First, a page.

Archive for the ‘Memelitas’ Category

Delicious pork fat at El Biche Pobre

August 17, 2007

As I ate lunch on Wednesday, I thanked God that I had run 2.5 miles uphill towards Monte Alban earlier that day. My judgment may have been clouded by drink, as I started drinking my Bohemia beer and eating tortilla chips like a madwoman before my food came, but I have never tasted such delicious pork fat in my life as I did at El Biche Pobre.

I had spent nearly all morning in the kitchen at Puente, trying to make amaranth-corn tortillas from scratch. I had boiled dried corn kernels with limestone the day before and let it sit overnight, and then rinsed carefully and rubbed away at each husk, almost individually, as per these instructions (which turned out to be wrong since the corn kernels need to be cooked 15 minutes or more). Rather than take a handful of corn and amaranth to the molino, I’d lugged my molcajete to work on the bus and decided to grind away by hand. One of the staff laughed and said I was “una mujer de campesinos,” or a peasant woman. The temperature in the office is cool, even in the kitchen, but I started to get so hot as I mashed away at that corn, and when I tried to grind the amaranth, I had to deal with the sticky paste that stuck to the mortar, the pestle, me, and everything else it came in contact with.

For all that work, since I hadn’t made very much masa or dough, I got 6 measly little tortillas. (They had good flavor, but they were too inflexible to be tortillas, memelitas maybe.) I ate one of them, and other than a banana, nothing else from breakfast to 3 p.m., when I left work. I felt like a crazed, hungry animal.

I’d never heard of “El Biche Pobre” until that day, but I caught a mention of it in a TripAdvisor thread and when I Googled it, it turned out to be one of Rick Bayless’s favorites. As I am becoming increasingly maniacal in my devotion to him, that was enough to get me lurching towards Calzada de la Republica 600, at the corner of Hidalgo, just two blocks east of El Llano park.

“El Biche Pobre” calls itself a “comedor familiar,” which I assume means “down-home food.” They’re particularly famous for their botanas, or bar snacks, and instead of getting a proper meal of soup, rice, meat, and tortillas, I opted for the botana plate for one, one of all of the above. Of course, since I was eating bar snacks, I had to have a beer.

Immediately, I knew I was somewhere special. The chips that came in the plastic basket were perfect, crispy, completely dry and without grease, with so much flavor they didn’t need salt, maybe just a dab or two one or the other of their salsas, green and red, and their guacamole. I was also given a little bowl of pickled dried peppers, onions, and garlic. I sucked the garlic out of their little papery jackets, licking my fingers and not caring what I looked like. That was probably the beer. I’d had pickled garlic before, but not like this, where they had been softened by cooking and then marinated in a vinegary sauce, like an escabeche. The dried peppers were also fantastic, smoky and intense but not so hot that I couldn’t taste anything else.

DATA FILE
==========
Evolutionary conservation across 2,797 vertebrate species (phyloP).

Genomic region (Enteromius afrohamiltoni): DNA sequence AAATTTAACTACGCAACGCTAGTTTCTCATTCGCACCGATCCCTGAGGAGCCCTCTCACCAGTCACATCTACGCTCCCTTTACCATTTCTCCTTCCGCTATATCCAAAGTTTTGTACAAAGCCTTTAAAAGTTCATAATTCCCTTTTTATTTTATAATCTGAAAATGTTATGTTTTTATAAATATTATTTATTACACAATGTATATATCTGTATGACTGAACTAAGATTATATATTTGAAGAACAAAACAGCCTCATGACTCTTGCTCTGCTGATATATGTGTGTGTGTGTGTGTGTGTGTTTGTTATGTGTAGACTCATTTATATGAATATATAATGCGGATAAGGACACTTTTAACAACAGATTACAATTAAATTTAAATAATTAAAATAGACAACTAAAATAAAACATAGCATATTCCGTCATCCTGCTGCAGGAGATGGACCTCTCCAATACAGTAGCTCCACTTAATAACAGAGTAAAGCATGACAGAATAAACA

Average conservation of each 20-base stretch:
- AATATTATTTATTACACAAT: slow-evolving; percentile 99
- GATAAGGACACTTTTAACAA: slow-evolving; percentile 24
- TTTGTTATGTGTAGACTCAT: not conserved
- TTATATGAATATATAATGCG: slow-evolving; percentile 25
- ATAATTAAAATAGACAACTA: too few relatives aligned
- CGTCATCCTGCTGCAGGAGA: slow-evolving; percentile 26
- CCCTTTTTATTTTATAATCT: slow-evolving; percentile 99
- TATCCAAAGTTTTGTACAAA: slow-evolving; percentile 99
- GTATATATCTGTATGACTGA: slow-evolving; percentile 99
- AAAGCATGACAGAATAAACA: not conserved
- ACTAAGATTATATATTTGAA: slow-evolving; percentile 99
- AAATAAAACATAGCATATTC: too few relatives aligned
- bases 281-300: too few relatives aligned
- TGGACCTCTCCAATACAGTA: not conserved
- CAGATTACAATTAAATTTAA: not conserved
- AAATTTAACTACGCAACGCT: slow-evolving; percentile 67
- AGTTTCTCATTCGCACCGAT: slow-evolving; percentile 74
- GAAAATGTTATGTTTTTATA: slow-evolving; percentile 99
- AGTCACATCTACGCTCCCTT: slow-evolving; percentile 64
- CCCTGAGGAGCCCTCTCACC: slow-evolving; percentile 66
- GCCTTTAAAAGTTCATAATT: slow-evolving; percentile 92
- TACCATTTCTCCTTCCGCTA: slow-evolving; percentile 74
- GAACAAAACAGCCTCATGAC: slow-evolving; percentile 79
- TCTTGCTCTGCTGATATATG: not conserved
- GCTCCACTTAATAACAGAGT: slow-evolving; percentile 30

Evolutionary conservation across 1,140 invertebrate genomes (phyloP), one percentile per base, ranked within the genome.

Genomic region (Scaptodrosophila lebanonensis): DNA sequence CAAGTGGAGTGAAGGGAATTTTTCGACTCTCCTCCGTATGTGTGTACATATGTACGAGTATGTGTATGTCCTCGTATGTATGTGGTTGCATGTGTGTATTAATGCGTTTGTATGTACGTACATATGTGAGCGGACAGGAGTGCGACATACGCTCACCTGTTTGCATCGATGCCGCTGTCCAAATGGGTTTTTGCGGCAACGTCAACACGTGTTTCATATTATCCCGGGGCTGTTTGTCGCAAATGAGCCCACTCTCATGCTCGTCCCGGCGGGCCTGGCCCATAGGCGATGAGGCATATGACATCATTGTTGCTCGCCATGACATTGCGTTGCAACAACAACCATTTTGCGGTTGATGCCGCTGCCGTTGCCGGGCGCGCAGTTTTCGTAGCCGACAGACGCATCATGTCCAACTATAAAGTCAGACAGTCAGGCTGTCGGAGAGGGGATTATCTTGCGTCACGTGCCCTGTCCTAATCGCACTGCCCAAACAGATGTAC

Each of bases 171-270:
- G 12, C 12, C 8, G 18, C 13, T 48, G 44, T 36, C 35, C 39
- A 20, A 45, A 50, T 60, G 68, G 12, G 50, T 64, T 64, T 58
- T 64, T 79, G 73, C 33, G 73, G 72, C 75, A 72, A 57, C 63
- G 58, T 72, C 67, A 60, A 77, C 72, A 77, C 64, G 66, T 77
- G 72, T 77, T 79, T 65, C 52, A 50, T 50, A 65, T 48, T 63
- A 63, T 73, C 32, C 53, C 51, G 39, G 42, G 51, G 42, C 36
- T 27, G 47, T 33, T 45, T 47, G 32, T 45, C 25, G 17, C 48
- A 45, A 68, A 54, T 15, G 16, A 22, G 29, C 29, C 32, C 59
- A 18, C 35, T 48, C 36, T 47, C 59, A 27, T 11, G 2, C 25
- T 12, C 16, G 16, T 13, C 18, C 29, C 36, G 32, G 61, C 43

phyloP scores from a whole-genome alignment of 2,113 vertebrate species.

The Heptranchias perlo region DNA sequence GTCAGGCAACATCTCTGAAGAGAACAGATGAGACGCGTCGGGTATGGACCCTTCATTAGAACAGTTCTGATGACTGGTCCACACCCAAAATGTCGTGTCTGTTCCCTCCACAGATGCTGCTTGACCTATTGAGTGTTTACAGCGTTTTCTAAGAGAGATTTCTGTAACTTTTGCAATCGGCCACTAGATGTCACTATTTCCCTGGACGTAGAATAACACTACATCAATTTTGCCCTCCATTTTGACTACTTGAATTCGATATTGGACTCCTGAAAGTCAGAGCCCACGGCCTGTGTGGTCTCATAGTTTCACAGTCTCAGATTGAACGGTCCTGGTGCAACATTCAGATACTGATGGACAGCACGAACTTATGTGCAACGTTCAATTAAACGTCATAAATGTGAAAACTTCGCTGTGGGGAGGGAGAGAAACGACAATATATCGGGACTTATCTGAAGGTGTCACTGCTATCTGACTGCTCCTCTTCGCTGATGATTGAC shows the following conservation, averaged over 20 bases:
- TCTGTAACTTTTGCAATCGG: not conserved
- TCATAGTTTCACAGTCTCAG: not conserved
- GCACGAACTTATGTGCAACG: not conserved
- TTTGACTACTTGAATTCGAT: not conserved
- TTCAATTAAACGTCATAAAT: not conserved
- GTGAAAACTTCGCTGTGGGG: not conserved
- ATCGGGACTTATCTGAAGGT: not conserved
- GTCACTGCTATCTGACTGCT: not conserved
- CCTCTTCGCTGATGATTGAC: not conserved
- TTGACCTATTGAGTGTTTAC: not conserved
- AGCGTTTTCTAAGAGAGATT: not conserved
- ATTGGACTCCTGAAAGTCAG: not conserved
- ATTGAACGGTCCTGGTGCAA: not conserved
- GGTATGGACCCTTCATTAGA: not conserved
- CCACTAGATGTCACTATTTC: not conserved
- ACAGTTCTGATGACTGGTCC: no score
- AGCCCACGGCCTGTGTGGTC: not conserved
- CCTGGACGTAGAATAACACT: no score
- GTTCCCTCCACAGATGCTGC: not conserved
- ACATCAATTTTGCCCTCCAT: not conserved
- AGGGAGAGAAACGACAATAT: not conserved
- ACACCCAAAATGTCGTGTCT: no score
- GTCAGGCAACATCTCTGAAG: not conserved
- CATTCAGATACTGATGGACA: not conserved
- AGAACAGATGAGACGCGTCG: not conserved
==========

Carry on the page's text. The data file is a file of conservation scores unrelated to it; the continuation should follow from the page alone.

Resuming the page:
When my plate came, I honestly felt the slightest bit of disappointment. I’d read that their botana plate for one was huge, and this, while ample, wasn’t actually incredible. And then they brought out the second plate.

On the first plate, clockwise from the top: a fried taquito with guacamole; a piece of cold pork with avocado, tomato and pickled jalapeno; a quesadilla with cheese and epazote; a chile relleno; some pieces of pork milanesa; a bocadillo de papas or potato croquette; and the piece-de-resistance in the middle, “carne frita” or fried meat.

On the second plate, clockwise from the tamal: a tamal of frijoles sitting on top of another piece of cold meat; a memela with lard and crumbled cheese; a tostada with potatoes; and another tostada with beans, cheese, tomato and avocado.

I will only touch upon what truly moved me.

When I put a small piece of the “carne frita” in my mouth, I almost shouted, “What is this?” When I asked the waiter, all he could say was “meat of the pork,” “meat of the pork,” so I still don’t really know what made it so delicious. I am not normally a huge pork fat eater. I love fat for the way it conveys flavors, not so much in and of itself, but this made me realize that just plain old fat could be wonderful. It wasn’t like carnitas that melt in your mouth, or the porchetta-like roast I made last winter that practically collapsed in its own fat. It held itself together, with a good chewy texture, a lovely crispy exterior, and a melting layer of fat in the middle. Such a tiny piece to pack such a punch.